Suggested Radio Equipment for Community Safety – but there is no “one size fits all” communications solution as pointed out in OH8STN’s video above. Julian’s video discusses some of the assumed background information of this article in more detail. This article discusses the equipment that is working for the LVA.

Brushbeater: Tasks for the Designated Commo Guy

If you’e the person who has been put in charge of communications for your group, NC Scout at Brushbeater blog has an article up outlining the basic tasks that you should be working on – Tasks for the ‘Designated Commo’ Guy.

…that’s where the challenge of the designated guy begins- competently training your people to that baseline.

First things first, you can never, ever expect to get anywhere if you fly so far over people’s heads they ignore you. Members of your group have to see the relevance in what they are doing or else its a doomed effort from the get-go. With communications, the tendency is for new people to get quickly overwhelmed and all of them are explicitly not looking for a hobby, they just want their equipment to work. If they didn’t have interest in communications before, chances are very high there’s an end goal in mind and its not experimentation. They want validation that whatever this was they spent hard-earned money on based on your recommendations actually does what its supposed to do. What you told them it would do. And if they don’t see the results, you’ve got an albatross around your neck. Everything begins with the basics. As we used to be told over and over again, there is no such thing as super-duper secret techniques, just mastery of the basics. And I’ve found that to be true of nearly every task in life- what might seem rudimentary to one guy might be a tough task to another; the goal is to build everyone up.

#1. Create a Local Network

The first big hurdle to cross is to establish communications among your people. Not in the tactical sense, but in the practical sense. Realistically, your neighbors and people who live within about a 30 minute drive are what you have access to as far as people go- should the balloon go up tomorrow, they’re the ones who matter…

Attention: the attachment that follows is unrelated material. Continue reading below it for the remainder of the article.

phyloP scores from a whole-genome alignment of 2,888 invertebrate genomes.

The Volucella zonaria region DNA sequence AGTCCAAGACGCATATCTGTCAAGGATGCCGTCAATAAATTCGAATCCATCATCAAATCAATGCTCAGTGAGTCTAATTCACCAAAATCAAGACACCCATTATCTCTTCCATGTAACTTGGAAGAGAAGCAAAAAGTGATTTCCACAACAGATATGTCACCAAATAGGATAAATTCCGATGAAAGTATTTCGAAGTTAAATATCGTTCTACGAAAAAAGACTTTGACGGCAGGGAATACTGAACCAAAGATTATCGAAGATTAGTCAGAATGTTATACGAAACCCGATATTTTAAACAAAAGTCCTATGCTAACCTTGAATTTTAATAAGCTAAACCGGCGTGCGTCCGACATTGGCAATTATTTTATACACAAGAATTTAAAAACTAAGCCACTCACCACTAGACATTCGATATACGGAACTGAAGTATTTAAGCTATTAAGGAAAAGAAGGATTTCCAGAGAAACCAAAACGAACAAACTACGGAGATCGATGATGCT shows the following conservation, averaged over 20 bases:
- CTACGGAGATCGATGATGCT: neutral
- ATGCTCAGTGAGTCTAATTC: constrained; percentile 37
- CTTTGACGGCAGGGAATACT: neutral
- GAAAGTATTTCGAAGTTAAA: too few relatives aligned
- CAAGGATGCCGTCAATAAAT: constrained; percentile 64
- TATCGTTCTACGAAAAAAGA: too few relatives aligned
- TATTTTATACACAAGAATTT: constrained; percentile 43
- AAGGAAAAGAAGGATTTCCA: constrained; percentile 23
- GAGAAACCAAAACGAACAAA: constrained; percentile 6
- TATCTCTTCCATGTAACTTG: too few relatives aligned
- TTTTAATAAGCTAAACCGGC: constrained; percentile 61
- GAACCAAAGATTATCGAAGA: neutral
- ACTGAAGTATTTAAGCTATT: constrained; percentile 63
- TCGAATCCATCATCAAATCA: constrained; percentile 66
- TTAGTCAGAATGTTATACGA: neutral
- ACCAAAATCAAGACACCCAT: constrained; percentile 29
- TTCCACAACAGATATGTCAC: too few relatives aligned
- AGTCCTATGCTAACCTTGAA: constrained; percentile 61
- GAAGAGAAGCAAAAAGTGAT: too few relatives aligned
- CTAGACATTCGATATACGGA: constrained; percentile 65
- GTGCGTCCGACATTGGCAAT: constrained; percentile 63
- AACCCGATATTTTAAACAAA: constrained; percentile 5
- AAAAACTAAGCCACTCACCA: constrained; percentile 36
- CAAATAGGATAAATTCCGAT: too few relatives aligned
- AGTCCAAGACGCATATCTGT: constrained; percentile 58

Edit: NC Scout posted an update article based on questions that were sent in about the article above, Practical, Tactical: Training Questions from a Reader.

I got these questions from a reader based on the last couple of posts and its questions many have but don’t quite understand. There’s a lot of different reasons people begin to focus on communications, but when you boil it down, its one of two real necessities: either networking your group over an area, or, supporting tactical needs. The two goals are different, and while there’s some overlap, its a different mission set with different techniques.
I’ve began reassessing communications needs because like you said in an article recently, I as a ham have been ignoring the benefits of using non-ham comms somewhat.
This is a really common attitude. A lot of folks forget the advantages of license free options once they get a ham license. The thing about amateur radio is the great pool of resources and nearly unlimited options you’ve got on the table. But not everyone in your group is going to get up to speed or even look into a hobby- it’s easier to defer to you, the subject matter expert, and do whatever you help them set up or suggest. Which normally means going license free.
I feel like there is a line between too little radio comms and too much though. I’ve always thought of it as a team leader and up sort of equipment, I.E. not every rifleman needs a radio. Even then, you still probably only need one radio that’s capable of communication outside the general area of the squad, in order to send reports etc. But on the flip side, in a MAG type setting, people need to be able to communicate with each other as well. So if you were to use FRS radios for your local non-tactical nets, wouldn’t that exclude them from use in a tactical situation? And then also GMRS as well, since it’s basically the same chunk of spectrum as FRS? And I don’t like the idea of relying on MURS with only 5 channels for tactical comms, although it would be simple. So other than CB, which is also channel based, I think I’m out of non-ham options, please correct me if I’m wrong though.
And this is getting into the heart of the question. There’s definitely a line between too much and two little, and it all revolves around the mission…

Brushbeater: Commo Tips for New Groups

NC Scout has an article up at his Brushbeater blog on communications tips for new preparedness groups, mutual assistance groups, or other groups needing radio communications – Commo Tips for New Groups.

I had the incredible experience of being a guest on authors Glenn Tate and Shelby Gallagher’s Prepping 2.0 podcast and radio show, and along the interview we covered common issues that I see a lot of preppers just getting into communications have. Since I’ve been running classes for over three years now getting people up to speed, there’s a several issues I see repeating over and over. But fortunately in every case, the answers are more simple than you think.

Understand Your Real Needs